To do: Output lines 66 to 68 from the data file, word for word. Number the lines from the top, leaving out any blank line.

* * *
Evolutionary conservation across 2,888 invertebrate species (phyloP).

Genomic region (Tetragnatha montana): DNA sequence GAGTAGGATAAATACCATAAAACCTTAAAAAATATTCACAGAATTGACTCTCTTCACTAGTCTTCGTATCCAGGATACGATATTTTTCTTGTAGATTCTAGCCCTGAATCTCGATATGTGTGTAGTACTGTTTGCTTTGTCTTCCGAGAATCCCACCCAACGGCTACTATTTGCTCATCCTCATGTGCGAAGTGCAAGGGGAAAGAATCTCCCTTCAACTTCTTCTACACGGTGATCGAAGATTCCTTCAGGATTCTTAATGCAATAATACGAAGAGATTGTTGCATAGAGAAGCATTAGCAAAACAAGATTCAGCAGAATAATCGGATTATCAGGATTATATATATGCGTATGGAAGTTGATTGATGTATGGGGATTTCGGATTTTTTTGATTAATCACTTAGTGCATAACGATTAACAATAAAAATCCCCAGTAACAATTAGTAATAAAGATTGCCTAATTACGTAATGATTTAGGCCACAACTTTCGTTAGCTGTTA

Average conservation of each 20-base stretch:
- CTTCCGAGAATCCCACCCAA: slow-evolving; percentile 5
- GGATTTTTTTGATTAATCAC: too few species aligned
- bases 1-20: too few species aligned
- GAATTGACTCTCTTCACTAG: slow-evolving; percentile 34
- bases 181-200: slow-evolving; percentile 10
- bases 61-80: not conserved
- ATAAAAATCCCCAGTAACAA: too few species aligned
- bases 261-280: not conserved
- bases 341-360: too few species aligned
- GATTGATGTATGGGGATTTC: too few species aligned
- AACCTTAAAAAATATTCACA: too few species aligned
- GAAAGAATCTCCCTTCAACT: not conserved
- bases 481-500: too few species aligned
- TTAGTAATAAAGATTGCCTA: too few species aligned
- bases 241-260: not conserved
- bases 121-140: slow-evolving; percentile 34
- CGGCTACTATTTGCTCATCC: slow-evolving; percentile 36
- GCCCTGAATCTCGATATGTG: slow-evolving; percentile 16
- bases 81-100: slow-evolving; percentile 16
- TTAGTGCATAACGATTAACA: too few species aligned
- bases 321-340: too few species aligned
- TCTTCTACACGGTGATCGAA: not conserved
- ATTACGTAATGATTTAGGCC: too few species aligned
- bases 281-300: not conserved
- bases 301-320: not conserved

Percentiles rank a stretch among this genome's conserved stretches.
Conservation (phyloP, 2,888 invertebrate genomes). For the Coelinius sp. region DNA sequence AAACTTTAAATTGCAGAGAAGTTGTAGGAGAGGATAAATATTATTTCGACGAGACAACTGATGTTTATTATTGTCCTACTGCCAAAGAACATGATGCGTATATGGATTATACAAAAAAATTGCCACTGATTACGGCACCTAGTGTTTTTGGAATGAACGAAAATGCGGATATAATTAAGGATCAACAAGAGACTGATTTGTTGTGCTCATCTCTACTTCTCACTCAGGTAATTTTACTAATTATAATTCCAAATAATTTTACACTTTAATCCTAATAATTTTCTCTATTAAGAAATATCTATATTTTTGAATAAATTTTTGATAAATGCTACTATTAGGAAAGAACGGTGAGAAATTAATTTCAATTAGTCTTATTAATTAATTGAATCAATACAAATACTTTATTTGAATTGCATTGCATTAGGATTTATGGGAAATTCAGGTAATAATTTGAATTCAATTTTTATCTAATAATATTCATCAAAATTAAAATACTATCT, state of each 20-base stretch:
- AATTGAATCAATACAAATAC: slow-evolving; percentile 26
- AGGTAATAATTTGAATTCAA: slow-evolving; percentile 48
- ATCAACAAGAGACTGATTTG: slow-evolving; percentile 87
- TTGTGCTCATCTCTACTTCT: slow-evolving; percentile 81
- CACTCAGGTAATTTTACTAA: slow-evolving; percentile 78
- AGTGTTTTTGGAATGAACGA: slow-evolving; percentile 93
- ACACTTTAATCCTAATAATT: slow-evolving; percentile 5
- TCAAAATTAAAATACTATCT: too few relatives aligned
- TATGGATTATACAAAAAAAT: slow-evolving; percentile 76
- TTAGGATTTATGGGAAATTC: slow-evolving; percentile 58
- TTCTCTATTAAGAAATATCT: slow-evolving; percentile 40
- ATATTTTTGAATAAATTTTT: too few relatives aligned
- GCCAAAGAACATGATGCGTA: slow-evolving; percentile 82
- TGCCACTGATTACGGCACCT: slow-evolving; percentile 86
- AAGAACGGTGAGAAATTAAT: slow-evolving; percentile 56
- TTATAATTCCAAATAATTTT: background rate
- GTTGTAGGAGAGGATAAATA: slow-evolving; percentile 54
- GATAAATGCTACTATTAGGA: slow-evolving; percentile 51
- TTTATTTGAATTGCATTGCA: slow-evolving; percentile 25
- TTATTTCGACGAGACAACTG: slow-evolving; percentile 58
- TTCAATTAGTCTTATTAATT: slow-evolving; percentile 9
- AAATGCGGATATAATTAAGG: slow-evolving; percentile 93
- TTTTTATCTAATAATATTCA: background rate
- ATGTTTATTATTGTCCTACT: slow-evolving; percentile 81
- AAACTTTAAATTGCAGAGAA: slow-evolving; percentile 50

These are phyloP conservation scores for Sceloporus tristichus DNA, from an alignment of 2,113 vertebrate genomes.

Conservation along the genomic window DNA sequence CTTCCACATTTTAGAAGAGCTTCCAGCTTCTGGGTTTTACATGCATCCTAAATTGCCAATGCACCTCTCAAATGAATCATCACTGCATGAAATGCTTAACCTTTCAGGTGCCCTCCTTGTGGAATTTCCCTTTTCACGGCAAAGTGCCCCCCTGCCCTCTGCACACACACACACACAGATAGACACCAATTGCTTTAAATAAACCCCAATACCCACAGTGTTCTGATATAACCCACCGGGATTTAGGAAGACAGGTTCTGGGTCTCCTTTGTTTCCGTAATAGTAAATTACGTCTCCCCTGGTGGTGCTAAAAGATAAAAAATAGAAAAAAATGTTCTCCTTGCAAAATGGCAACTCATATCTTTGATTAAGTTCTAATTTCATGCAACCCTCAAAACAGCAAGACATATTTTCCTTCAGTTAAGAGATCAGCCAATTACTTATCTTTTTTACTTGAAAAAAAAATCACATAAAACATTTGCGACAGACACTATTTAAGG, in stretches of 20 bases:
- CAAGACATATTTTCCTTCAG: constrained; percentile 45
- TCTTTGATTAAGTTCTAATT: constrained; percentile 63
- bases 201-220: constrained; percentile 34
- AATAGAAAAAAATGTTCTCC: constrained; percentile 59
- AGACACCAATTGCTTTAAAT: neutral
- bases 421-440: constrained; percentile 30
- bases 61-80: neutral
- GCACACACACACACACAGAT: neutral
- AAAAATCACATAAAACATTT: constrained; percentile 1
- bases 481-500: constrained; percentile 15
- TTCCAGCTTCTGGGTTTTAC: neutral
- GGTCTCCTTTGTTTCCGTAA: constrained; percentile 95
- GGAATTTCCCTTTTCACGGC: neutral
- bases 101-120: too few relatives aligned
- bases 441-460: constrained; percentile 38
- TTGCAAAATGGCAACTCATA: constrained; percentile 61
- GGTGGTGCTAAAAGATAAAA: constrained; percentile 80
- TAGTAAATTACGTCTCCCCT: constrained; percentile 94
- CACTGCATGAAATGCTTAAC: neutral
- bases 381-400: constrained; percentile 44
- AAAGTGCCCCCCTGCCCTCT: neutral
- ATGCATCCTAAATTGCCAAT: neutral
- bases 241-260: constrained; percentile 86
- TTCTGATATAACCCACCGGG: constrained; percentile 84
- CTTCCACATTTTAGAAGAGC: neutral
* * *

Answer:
- AAAAATCACATAAAACATTT: constrained; percentile 1
- bases 481-500: constrained; percentile 15
- TTCCAGCTTCTGGGTTTTAC: neutral